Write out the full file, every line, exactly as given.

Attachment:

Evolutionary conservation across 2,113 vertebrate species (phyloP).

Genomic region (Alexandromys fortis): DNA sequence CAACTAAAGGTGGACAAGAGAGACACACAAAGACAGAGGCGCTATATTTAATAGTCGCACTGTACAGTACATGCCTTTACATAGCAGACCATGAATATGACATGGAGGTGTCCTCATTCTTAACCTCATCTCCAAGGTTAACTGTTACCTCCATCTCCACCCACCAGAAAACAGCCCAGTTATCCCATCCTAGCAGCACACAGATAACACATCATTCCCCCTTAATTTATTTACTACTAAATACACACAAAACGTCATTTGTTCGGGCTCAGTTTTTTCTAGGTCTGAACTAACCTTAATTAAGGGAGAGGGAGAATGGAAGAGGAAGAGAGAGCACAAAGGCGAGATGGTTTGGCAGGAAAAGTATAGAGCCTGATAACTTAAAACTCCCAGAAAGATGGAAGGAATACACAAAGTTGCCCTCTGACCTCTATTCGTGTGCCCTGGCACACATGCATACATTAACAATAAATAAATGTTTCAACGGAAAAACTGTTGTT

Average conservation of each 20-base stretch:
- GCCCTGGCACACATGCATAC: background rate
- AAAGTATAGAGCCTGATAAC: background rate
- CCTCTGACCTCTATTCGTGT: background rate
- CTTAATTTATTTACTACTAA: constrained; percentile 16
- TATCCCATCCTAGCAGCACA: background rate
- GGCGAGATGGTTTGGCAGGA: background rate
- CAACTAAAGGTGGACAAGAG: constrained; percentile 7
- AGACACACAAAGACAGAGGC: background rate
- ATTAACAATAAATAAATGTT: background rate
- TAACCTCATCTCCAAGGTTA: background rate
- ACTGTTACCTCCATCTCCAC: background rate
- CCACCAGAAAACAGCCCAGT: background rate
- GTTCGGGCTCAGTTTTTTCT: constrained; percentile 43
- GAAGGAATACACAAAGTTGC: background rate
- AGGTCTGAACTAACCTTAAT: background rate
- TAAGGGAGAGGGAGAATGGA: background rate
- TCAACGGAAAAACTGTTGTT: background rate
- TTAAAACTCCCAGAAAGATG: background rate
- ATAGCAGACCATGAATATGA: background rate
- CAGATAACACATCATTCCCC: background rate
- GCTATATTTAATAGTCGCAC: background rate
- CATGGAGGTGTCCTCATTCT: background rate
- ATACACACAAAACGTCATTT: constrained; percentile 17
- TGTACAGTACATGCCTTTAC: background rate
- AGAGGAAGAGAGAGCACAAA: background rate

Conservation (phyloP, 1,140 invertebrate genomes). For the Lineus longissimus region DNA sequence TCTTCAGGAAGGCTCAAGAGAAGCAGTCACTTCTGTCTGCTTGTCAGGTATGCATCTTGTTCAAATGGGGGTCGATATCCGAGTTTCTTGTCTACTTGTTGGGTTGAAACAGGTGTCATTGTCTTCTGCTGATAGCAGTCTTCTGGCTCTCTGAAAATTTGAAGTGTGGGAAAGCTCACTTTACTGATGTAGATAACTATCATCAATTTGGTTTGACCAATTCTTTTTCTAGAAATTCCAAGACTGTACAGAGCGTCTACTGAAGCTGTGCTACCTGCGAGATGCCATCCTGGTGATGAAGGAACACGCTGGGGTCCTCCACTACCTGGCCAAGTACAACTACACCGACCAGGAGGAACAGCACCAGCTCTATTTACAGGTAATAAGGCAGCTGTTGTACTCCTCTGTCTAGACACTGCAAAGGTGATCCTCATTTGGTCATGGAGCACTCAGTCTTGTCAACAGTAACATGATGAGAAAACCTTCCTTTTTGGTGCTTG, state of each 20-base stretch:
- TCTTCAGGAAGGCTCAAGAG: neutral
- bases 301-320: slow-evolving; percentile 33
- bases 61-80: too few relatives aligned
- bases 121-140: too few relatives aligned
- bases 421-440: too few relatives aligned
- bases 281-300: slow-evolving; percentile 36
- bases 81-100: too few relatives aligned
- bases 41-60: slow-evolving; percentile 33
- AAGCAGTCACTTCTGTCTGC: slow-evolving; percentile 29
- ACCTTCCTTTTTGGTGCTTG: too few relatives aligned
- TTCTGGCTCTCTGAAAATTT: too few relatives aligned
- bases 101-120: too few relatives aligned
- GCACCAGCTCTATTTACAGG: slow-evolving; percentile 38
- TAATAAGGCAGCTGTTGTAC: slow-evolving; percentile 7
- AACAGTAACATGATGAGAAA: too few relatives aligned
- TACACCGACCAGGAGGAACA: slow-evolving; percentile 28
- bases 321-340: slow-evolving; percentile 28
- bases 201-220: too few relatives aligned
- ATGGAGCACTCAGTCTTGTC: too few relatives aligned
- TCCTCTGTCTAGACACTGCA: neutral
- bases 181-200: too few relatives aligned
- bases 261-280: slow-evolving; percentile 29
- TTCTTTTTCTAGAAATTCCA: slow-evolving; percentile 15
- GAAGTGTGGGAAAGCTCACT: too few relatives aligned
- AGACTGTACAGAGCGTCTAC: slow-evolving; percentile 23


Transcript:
Evolutionary conservation across 2,113 vertebrate species (phyloP).

Genomic region (Alexandromys fortis): DNA sequence CAACTAAAGGTGGACAAGAGAGACACACAAAGACAGAGGCGCTATATTTAATAGTCGCACTGTACAGTACATGCCTTTACATAGCAGACCATGAATATGACATGGAGGTGTCCTCATTCTTAACCTCATCTCCAAGGTTAACTGTTACCTCCATCTCCACCCACCAGAAAACAGCCCAGTTATCCCATCCTAGCAGCACACAGATAACACATCATTCCCCCTTAATTTATTTACTACTAAATACACACAAAACGTCATTTGTTCGGGCTCAGTTTTTTCTAGGTCTGAACTAACCTTAATTAAGGGAGAGGGAGAATGGAAGAGGAAGAGAGAGCACAAAGGCGAGATGGTTTGGCAGGAAAAGTATAGAGCCTGATAACTTAAAACTCCCAGAAAGATGGAAGGAATACACAAAGTTGCCCTCTGACCTCTATTCGTGTGCCCTGGCACACATGCATACATTAACAATAAATAAATGTTTCAACGGAAAAACTGTTGTT

Average conservation of each 20-base stretch:
- GCCCTGGCACACATGCATAC: background rate
- AAAGTATAGAGCCTGATAAC: background rate
- CCTCTGACCTCTATTCGTGT: background rate
- CTTAATTTATTTACTACTAA: constrained; percentile 16
- TATCCCATCCTAGCAGCACA: background rate
- GGCGAGATGGTTTGGCAGGA: background rate
- CAACTAAAGGTGGACAAGAG: constrained; percentile 7
- AGACACACAAAGACAGAGGC: background rate
- ATTAACAATAAATAAATGTT: background rate
- TAACCTCATCTCCAAGGTTA: background rate
- ACTGTTACCTCCATCTCCAC: background rate
- CCACCAGAAAACAGCCCAGT: background rate
- GTTCGGGCTCAGTTTTTTCT: constrained; percentile 43
- GAAGGAATACACAAAGTTGC: background rate
- AGGTCTGAACTAACCTTAAT: background rate
- TAAGGGAGAGGGAGAATGGA: background rate
- TCAACGGAAAAACTGTTGTT: background rate
- TTAAAACTCCCAGAAAGATG: background rate
- ATAGCAGACCATGAATATGA: background rate
- CAGATAACACATCATTCCCC: background rate
- GCTATATTTAATAGTCGCAC: background rate
- CATGGAGGTGTCCTCATTCT: background rate
- ATACACACAAAACGTCATTT: constrained; percentile 17
- TGTACAGTACATGCCTTTAC: background rate
- AGAGGAAGAGAGAGCACAAA: background rate

Conservation (phyloP, 1,140 invertebrate genomes). For the Lineus longissimus region DNA sequence TCTTCAGGAAGGCTCAAGAGAAGCAGTCACTTCTGTCTGCTTGTCAGGTATGCATCTTGTTCAAATGGGGGTCGATATCCGAGTTTCTTGTCTACTTGTTGGGTTGAAACAGGTGTCATTGTCTTCTGCTGATAGCAGTCTTCTGGCTCTCTGAAAATTTGAAGTGTGGGAAAGCTCACTTTACTGATGTAGATAACTATCATCAATTTGGTTTGACCAATTCTTTTTCTAGAAATTCCAAGACTGTACAGAGCGTCTACTGAAGCTGTGCTACCTGCGAGATGCCATCCTGGTGATGAAGGAACACGCTGGGGTCCTCCACTACCTGGCCAAGTACAACTACACCGACCAGGAGGAACAGCACCAGCTCTATTTACAGGTAATAAGGCAGCTGTTGTACTCCTCTGTCTAGACACTGCAAAGGTGATCCTCATTTGGTCATGGAGCACTCAGTCTTGTCAACAGTAACATGATGAGAAAACCTTCCTTTTTGGTGCTTG, state of each 20-base stretch:
- TCTTCAGGAAGGCTCAAGAG: neutral
- bases 301-320: slow-evolving; percentile 33
- bases 61-80: too few relatives aligned
- bases 121-140: too few relatives aligned
- bases 421-440: too few relatives aligned
- bases 281-300: slow-evolving; percentile 36
- bases 81-100: too few relatives aligned
- bases 41-60: slow-evolving; percentile 33
- AAGCAGTCACTTCTGTCTGC: slow-evolving; percentile 29
- ACCTTCCTTTTTGGTGCTTG: too few relatives aligned
- TTCTGGCTCTCTGAAAATTT: too few relatives aligned
- bases 101-120: too few relatives aligned
- GCACCAGCTCTATTTACAGG: slow-evolving; percentile 38
- TAATAAGGCAGCTGTTGTAC: slow-evolving; percentile 7
- AACAGTAACATGATGAGAAA: too few relatives aligned
- TACACCGACCAGGAGGAACA: slow-evolving; percentile 28
- bases 321-340: slow-evolving; percentile 28
- bases 201-220: too few relatives aligned
- ATGGAGCACTCAGTCTTGTC: too few relatives aligned
- TCCTCTGTCTAGACACTGCA: neutral
- bases 181-200: too few relatives aligned
- bases 261-280: slow-evolving; percentile 29
- TTCTTTTTCTAGAAATTCCA: slow-evolving; percentile 15
- GAAGTGTGGGAAAGCTCACT: too few relatives aligned
- AGACTGTACAGAGCGTCTAC: slow-evolving; percentile 23